In such circumstances, the European tightening of the entry regime for migrants and asylum seekers comes as a response to a trend affecting the entire Union. This trend has particularly intensified since Hamas attacked Israel on October 7 and the wave of pro-Palestinian protests across Europe, which often turned into anti-Semitic actions.
The proposed reform entails the expeditious prohibition of illegal entry, border centres to accommodate asylum seekers, and the prompt expulsion of individuals whose asylum claims are denied
The new regulation envisages a shared European treatment of asylum seekers, who, in the future, will have to wait for their claim to be resolved at the EU's external border. This means that they will not, as before, be able to travel from one EU country to another without a resolved asylum status.
A solidarity system amongst EU member states was also devised. This method was sought unsuccessfully for a long time - taking over a certain number of migrants from the countries that suffer the most pressure from migrants, such as Italy and Greece.
The proposed reform entails the expeditious prohibition of illegal entry, border centres to accommodate asylum seekers, and the prompt expulsion of individuals whose asylum claims are denied.
The new framework encourages cooperation on migrant management with countries outside the EU, so they are the first barrier to the arrival of illegal immigrants.
This model has been implemented with varying degrees of success or as an action of one EU member state, such as Italy and the Netherlands, and Tunisia at the beginning of the year, or earlier Turkey, where the previous German government led by Angela Merkel took the lead.
On the first day of its adoption, the new Migrant Pact's political ramifications were evident and will serve as grounds for internal conflicts inside several EU member states.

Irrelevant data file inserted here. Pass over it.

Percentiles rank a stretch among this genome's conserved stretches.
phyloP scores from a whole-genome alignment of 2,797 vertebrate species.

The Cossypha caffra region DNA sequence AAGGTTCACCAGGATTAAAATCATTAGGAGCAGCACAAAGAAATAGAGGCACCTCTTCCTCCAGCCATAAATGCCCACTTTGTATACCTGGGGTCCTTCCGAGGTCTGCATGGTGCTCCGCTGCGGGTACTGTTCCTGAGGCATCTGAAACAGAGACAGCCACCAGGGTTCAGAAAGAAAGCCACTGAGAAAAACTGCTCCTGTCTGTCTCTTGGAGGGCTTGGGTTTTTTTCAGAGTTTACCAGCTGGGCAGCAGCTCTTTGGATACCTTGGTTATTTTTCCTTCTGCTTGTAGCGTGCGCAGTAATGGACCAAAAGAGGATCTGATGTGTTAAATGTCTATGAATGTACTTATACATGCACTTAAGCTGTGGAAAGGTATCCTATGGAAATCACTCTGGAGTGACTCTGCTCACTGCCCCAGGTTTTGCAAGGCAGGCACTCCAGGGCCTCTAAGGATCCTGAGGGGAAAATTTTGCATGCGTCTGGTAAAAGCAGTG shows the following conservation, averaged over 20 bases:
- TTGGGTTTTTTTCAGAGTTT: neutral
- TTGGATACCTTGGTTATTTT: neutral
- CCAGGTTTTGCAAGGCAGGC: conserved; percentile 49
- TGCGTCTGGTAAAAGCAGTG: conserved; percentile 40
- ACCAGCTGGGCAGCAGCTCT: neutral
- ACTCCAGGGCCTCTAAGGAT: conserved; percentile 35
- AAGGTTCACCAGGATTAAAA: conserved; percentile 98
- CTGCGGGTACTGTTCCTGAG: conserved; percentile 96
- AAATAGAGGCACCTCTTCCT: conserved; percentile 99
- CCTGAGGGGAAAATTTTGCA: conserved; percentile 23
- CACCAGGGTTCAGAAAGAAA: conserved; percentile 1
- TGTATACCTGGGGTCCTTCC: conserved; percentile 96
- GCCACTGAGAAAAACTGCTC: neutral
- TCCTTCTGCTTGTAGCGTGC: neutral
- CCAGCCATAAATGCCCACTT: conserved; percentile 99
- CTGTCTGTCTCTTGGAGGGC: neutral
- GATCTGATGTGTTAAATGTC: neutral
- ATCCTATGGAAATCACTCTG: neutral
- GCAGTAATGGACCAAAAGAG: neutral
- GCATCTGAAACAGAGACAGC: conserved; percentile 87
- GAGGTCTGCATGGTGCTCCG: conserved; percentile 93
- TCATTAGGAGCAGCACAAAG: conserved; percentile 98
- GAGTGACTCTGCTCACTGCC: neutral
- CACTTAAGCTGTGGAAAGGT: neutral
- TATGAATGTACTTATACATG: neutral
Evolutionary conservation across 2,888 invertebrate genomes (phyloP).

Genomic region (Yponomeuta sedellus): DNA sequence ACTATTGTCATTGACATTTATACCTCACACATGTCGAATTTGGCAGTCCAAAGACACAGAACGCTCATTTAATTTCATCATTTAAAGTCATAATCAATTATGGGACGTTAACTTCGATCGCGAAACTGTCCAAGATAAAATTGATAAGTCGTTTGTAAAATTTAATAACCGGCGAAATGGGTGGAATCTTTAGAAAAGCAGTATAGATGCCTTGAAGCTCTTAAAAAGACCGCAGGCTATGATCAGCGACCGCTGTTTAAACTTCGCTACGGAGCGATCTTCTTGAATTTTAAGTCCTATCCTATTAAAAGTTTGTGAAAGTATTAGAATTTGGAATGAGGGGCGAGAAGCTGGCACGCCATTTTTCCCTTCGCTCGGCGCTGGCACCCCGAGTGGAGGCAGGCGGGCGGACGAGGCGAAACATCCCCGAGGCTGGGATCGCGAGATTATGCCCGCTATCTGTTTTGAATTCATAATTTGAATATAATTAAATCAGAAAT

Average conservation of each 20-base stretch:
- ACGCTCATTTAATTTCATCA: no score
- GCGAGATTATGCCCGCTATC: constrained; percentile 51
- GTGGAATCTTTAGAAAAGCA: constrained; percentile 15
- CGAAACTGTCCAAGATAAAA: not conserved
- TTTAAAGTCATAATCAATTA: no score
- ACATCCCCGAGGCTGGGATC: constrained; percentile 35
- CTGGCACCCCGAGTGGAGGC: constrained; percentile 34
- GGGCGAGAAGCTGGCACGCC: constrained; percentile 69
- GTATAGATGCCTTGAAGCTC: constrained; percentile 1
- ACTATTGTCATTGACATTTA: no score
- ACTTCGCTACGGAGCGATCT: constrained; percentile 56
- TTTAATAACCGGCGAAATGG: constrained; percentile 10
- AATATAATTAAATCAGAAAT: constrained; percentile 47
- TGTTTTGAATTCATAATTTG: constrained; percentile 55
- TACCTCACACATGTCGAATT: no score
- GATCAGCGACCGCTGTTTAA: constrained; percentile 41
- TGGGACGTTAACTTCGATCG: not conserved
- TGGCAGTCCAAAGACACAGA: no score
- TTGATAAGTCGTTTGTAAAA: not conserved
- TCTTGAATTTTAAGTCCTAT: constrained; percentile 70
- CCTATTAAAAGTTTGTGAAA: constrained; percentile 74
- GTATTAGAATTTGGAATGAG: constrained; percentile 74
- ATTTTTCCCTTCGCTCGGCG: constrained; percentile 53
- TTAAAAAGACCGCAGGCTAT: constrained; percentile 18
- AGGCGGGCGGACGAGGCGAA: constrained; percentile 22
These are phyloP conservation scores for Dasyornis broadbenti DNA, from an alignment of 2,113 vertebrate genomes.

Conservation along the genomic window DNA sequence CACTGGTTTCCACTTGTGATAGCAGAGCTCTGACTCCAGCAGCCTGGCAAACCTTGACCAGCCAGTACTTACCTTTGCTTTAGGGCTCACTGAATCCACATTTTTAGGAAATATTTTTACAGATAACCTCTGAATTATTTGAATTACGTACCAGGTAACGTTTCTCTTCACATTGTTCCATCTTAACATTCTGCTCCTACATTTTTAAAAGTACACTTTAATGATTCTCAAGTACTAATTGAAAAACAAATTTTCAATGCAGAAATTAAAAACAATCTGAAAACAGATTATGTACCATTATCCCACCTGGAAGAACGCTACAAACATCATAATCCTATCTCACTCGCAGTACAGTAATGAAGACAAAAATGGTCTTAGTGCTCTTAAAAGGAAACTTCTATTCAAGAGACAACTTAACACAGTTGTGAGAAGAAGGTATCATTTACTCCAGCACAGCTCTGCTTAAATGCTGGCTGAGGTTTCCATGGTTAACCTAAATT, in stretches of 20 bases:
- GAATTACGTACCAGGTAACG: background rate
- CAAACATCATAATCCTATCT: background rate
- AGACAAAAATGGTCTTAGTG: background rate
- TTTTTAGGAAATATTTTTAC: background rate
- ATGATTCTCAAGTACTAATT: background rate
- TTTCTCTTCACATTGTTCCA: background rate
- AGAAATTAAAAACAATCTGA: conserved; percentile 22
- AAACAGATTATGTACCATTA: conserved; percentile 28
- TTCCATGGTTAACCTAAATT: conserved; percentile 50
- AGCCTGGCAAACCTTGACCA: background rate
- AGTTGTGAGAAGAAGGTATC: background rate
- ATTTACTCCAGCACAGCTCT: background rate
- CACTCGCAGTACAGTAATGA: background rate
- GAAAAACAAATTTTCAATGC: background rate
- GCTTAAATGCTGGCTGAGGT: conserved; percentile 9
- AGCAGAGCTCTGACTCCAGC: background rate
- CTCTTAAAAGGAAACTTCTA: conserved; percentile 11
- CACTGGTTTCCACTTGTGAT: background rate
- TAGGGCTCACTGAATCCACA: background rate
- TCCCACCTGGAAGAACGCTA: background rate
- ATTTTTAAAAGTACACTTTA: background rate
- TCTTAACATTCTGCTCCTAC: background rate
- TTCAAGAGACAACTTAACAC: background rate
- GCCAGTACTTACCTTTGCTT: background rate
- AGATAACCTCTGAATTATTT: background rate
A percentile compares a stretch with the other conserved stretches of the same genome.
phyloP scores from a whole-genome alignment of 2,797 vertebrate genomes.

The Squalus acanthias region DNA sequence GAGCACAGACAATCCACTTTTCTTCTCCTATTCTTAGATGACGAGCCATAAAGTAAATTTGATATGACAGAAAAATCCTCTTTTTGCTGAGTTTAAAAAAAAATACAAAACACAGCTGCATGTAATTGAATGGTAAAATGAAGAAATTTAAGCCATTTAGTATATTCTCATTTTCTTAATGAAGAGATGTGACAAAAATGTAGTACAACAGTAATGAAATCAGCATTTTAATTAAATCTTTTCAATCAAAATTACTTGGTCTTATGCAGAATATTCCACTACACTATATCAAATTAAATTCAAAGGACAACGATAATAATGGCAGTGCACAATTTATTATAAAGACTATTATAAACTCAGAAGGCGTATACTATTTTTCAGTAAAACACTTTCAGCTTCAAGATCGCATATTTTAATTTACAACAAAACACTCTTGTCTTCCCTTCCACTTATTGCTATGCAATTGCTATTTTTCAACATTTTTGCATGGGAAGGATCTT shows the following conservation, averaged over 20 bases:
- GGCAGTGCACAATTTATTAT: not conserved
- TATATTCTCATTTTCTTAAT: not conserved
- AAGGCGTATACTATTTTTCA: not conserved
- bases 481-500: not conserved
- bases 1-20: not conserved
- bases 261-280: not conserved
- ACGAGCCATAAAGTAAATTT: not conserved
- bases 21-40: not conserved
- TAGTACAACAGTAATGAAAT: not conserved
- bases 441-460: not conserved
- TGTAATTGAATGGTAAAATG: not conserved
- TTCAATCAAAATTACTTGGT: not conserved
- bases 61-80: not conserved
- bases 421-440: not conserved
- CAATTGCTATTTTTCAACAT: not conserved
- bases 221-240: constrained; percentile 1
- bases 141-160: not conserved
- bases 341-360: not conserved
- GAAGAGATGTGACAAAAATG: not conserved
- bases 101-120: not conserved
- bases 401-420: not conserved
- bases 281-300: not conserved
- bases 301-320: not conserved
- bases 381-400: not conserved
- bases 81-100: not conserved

The German Greens, coalition partners in the government of Social Democrat Olaf Scholz, are already experiencing internal turbulence between the leadership and displeased members, dissatisfied with the tightening of policy on migrants.
One outraged official of the Greens called the European deal an "anti-human isolationist package" and demanded that Germany withdraw its consent.
On the same day the European migrant pact received the green light in Brussels, French President Emmanuel Macron celebrated the passing of a similar domestic law, also more restrictive than before.
However, critics accuse him of shifting to the right with such moves and taking some solutions from right-wing opponent Rassemblement National (RN) Party of Marine Le Pen.
“If we don’t want the RN to come to power, we have to deal with the problems that feed it”, Macron said in an interview.
Stricter migrant regulations have practically become a European standard that many will not be satisfied with, not only among international humanitarian organisations, which are already protesting but also among political competitors of the current governments.
The first significant test of their balance of power will be in a little more than half a year, in the elections for the European Parliament, where it is already clear that the principal topic will be the treatment of migrants and asylum seekers.